Lion sleeping on our night drive
Torches are provided during guided night drives in South Africa safaris to enable us to see in the dark
We were given torches for extra lighting on our night drive

Animal sightings are common in the nightfall. Though a Night Drive would pitch-black as compared to Sunset Drives. The experienced guides would pin-point the game to you with torches in the pitch-black surroundings. As a South Africa safari drive can get very cold in the evening, do make sure you are well covered up.

A night drive is not only a chance for you to spot sightings, but it is also a way to experience the natural South Africa safari serenity in complete darkness. With only the stars as your source of light, and the animals being the source of sound (no other cars would be around your tour), you would be able to soak in African nature at its purest.

The elusive leopard is spotted during our guided night drive in Satara Rest Camp, Kruger National Park, South Africa
The elusive leopard
The elusive leopard
Herd of giraffes spotted with our torch lights during our night drive in Kruger National Park
Spotting a herd giraffes on our night drive
Elephant sighting during our night drive in Kruger National Park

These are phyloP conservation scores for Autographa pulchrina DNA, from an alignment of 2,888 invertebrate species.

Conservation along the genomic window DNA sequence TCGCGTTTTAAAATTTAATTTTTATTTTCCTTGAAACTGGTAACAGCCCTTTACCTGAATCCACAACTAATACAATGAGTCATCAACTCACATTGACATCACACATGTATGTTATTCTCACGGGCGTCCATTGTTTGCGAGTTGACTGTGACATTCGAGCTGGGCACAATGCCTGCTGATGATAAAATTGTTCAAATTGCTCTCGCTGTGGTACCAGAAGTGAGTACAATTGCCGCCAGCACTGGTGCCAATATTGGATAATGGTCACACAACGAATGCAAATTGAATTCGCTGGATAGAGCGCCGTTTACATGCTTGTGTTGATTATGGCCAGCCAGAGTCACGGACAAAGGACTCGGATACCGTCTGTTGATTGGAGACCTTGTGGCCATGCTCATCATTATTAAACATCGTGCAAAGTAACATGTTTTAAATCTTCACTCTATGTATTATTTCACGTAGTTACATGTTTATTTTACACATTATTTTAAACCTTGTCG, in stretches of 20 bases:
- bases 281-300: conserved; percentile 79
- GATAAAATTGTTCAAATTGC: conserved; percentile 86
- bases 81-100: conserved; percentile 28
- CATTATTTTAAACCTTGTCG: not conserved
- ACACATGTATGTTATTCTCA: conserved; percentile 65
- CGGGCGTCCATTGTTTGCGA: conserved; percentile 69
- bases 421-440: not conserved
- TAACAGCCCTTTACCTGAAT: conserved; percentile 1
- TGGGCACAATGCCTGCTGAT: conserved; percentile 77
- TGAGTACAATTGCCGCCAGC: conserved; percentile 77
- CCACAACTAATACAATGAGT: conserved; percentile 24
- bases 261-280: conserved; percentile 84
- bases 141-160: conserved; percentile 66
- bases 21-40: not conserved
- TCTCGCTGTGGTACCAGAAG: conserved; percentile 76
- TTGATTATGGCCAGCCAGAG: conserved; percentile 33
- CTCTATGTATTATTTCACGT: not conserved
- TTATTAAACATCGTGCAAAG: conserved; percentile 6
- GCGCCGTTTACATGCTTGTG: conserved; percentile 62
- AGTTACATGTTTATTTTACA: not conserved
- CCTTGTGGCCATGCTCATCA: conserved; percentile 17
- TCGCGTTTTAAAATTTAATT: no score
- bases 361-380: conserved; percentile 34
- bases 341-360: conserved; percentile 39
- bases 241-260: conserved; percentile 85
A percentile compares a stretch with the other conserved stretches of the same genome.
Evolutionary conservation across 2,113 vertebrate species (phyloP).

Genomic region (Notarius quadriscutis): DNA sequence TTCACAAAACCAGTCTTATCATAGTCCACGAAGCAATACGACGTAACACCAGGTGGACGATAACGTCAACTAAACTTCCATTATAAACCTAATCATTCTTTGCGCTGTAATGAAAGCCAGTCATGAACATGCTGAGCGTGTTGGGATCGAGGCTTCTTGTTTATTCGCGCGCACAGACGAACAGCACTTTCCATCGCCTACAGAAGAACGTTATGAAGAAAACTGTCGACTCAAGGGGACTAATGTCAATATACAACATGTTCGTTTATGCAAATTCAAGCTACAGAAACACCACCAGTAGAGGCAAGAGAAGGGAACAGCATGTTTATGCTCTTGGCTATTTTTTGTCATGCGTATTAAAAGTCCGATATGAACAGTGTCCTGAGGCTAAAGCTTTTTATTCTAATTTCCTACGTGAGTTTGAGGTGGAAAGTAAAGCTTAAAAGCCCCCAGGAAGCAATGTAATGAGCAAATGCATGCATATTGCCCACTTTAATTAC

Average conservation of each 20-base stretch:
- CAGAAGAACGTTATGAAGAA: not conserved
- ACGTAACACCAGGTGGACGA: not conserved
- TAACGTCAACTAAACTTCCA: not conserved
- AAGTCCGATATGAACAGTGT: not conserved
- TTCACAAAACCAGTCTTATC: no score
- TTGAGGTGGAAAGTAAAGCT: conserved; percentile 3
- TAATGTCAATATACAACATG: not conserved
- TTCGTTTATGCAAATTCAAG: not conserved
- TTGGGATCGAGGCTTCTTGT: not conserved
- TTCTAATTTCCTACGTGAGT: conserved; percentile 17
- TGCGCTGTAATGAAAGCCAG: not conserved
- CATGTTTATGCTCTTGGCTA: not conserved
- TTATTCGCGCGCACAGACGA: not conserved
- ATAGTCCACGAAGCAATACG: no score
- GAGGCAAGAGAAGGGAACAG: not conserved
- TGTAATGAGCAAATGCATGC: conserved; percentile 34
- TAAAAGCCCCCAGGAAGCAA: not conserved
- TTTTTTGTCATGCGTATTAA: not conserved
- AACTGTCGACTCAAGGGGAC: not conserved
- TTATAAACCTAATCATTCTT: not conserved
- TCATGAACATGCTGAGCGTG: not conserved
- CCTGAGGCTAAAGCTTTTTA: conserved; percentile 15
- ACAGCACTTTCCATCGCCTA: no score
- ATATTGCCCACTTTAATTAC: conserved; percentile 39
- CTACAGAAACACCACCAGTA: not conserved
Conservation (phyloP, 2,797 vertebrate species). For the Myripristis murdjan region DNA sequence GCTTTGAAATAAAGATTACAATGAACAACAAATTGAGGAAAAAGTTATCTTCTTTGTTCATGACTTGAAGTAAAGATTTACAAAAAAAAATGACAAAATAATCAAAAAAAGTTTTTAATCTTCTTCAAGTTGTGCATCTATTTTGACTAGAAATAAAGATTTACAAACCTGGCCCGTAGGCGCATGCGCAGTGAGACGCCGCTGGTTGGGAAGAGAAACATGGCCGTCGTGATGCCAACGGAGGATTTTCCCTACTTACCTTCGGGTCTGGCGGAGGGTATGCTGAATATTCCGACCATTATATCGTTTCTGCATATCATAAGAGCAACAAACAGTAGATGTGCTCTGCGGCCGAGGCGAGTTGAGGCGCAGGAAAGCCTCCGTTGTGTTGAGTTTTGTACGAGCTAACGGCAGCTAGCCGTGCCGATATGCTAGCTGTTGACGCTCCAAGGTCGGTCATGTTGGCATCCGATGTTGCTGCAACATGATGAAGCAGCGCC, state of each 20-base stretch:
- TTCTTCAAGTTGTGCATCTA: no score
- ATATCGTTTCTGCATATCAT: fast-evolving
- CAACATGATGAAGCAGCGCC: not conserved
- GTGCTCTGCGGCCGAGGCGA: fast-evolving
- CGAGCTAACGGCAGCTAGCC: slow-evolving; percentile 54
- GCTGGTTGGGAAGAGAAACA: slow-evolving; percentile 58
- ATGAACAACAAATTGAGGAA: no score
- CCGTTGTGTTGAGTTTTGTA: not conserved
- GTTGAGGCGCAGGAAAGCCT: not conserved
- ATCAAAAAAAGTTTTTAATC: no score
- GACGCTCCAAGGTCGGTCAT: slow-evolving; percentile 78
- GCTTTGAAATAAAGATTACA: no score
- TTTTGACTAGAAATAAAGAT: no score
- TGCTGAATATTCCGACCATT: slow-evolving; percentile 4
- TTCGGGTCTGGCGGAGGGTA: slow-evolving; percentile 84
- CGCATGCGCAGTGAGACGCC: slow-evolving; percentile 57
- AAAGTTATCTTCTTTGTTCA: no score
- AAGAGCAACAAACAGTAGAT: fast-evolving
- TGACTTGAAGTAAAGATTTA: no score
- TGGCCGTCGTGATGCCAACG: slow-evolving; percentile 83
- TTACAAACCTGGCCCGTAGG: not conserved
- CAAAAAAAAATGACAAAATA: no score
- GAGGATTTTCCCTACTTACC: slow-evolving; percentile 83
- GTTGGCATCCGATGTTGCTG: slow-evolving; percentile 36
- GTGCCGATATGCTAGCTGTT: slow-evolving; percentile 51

Elephant
A couple of Hyenas spotted with our torch lights during our night drive in Kruger National Park
Hyenas
Hippo sighting on our night drive

Day 4: Checkout

As the Crocodile bridge Gate is the exit point of Kruger National Park, you could choose to wake up later as no game would be seen from your route hereon. Exiting from Crocodile Bridge Gate gives you a direct route to Swaziland if that is your next port of call.

Conclusion

There are many ways to enjoy a safari in South Africa. Yet, a Kruger National Park 4 days 3 night with the mixture of activities I have listed would most definitely give beginners a good introduction to the safari experience in South Africa.

“When you look a wild animal in the eye, it’s like catching a glimpse into the soul of nature itself”

― Paul Oxton

Staring into the Impala at Kruger National Park
Staring into the impala’s eye

The experience of a safari in South Africa is unlike any other wildlife experience due to its vast areas and game being able to roam freely. Being able to view these animals in their most natural environment allows one to delve deeper into nature. It is an addictive process that makes you want to come back for more of this serenity.

Sabrina Lovino has some absolutely amazing pictures in her write-up of her South Africa safari adventure. Do check them out if you are still not convinced about the magic of a South Africa safari.

Of course, I am only scratching the surface as most of my drives in Kruger has been focused on the Southern part from Satara camp and below. As such, I would appreciate any comments and suggestions on routes and must-see experiences in other parts of Kruger from your experience.

Do comment if you feel any information is lacking, and I would most definitely appreciate any tips to make my next trip even better.

Sunset view from the Kruger National Park
Sunset view from the Kruger National Park